Gatwick Airport wants to add almost 300 flights per day as part of a PS2.1bn plan to expand. It is aiming to compete with Heathrow.
The second busiest airport in Britain wants to use its northern runway full-time , as part of a planned expansion to increase the number of passengers from 46 to 75 millions by 2030.
The number of flights per year will increase from 285,000 up to 386,000, which is equivalent to about 275 extra services each day.
Stewart Wingate, chief executive of the airport, has promised that the proposals for a second airport runway will not “cost British taxpayers any penny”, as they have been submitted to the planning officials.
He said that despite the complaints of environmental and noise reduction activists, the expansion plans were aligned with those asked by the Conservative and Labour Parties.
When the main runway south of the airport is being maintained, the northern runway can be used to taxi or for maintenance.
After decades of opposition to the expansion of, Gatwick has been branded as the busiest airport in the world with a single runway.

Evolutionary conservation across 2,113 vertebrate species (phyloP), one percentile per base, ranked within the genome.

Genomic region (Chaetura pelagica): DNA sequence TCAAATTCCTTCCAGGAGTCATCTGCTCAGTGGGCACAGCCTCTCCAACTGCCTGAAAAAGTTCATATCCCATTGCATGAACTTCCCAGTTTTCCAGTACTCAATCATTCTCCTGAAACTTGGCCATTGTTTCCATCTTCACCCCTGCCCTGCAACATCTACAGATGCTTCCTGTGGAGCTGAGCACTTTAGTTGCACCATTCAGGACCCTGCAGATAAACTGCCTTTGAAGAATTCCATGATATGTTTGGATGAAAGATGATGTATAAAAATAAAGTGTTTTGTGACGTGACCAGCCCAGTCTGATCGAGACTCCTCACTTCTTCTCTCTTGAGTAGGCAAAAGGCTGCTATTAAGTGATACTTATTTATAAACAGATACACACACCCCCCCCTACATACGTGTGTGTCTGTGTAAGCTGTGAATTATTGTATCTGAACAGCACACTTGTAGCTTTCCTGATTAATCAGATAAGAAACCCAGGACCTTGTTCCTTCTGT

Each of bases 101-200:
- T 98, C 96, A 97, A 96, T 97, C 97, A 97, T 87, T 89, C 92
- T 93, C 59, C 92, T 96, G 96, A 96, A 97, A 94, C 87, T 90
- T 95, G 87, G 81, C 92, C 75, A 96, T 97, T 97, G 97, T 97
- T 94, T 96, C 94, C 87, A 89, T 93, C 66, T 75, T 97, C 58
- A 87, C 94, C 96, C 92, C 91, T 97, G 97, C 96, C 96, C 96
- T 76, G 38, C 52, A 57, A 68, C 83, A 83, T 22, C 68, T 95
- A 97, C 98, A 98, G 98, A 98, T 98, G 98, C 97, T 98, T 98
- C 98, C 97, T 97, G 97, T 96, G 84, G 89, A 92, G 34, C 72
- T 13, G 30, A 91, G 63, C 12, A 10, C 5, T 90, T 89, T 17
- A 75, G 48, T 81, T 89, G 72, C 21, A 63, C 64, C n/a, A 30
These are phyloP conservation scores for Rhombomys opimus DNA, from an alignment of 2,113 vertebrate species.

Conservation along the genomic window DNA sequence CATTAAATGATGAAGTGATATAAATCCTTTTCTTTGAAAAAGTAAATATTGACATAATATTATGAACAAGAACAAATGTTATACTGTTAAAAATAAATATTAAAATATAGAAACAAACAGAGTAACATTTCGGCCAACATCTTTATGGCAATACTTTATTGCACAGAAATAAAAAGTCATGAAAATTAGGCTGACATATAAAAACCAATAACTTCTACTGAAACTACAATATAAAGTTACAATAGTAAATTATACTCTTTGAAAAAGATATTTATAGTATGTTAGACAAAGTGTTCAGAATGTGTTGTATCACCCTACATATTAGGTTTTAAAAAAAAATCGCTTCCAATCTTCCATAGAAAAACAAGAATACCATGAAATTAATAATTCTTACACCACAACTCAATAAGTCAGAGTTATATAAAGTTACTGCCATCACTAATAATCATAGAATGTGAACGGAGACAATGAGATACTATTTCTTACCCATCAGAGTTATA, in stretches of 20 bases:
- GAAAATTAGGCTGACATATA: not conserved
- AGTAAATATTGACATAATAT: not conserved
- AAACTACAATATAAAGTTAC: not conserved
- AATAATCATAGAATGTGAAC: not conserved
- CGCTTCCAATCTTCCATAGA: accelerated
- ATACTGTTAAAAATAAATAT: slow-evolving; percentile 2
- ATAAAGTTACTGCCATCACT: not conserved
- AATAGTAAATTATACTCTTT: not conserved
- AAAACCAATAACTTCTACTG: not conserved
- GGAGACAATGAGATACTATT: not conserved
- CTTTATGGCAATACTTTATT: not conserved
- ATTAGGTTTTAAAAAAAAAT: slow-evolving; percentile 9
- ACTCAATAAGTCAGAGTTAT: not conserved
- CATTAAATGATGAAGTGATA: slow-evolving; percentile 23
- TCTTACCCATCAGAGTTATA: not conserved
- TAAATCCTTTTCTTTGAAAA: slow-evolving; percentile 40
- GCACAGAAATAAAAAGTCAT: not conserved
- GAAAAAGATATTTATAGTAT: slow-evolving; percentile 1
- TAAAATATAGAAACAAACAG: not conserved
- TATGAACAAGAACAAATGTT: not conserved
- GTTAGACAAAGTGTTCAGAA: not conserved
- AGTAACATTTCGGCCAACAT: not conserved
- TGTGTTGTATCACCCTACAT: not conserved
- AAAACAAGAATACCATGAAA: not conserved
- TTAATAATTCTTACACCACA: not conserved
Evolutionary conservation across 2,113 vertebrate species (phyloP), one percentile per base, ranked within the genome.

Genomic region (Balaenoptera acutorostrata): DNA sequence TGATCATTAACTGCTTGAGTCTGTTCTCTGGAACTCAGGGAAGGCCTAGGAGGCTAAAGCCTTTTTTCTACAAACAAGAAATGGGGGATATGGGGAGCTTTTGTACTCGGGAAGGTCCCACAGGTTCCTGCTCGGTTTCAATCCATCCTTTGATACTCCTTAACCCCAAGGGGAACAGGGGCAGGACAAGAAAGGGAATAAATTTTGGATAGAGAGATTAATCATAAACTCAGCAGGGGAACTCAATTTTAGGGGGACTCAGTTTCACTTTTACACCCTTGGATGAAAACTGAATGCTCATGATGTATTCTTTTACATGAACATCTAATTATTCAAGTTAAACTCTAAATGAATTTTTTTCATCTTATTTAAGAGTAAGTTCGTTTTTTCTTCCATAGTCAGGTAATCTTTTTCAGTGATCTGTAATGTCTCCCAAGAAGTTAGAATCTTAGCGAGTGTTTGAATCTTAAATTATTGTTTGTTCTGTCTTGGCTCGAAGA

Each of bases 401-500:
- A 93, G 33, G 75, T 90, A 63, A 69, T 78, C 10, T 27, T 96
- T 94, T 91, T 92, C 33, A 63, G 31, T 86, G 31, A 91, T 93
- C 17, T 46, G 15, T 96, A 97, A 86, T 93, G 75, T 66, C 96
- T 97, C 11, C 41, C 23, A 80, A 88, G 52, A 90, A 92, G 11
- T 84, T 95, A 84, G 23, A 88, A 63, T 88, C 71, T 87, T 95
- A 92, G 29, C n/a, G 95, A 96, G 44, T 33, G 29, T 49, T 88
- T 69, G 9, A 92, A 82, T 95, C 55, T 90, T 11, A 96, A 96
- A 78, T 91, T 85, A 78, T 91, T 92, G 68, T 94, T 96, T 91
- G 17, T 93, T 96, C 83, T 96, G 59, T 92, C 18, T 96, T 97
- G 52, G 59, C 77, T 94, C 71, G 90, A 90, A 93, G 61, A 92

Mr Wingate said that unlike Heathrow, the proposed expansion plans would not affect transport links such as the nearby M23 and rail link into central London.
Heathrow has resubmitted plans for its third runway, after legal challenges have slowed down the process since Parliament gave formal approval to it in 2018. After being bogged down in legal challenges since parliament gave it formal approval in 2018, Heathrow is preparing to resubmit plans for its third runway.
The campaigners claim that more flights will lead to increased noise pollution in rural Sussex and Surrey.
The UK pledged to become net zero by the year 2050. Around 2.5pc or global carbon emissions are attributed to aviation.
Climate Change Committee of the Government has said that airport expansions should not be allowed and a UK wide plan to control emissions is in place.
Mr Wingate, however, said he is confident that Gatwick will be granted permission to expand. This approval, though, must ultimately come from the ministers.
Tim Norwood, chief planner at the airport, said: “Planning application must align with government policies. The government’s policy is to make the best use of resources, so this is in complete accordance with that.
“Labour must pass four tests.” We’ve talked to them about it. We told them, “Look, we can show you how we meet your four criteria.” They said, “As long as you demonstrate [that] [they will be supportive]”.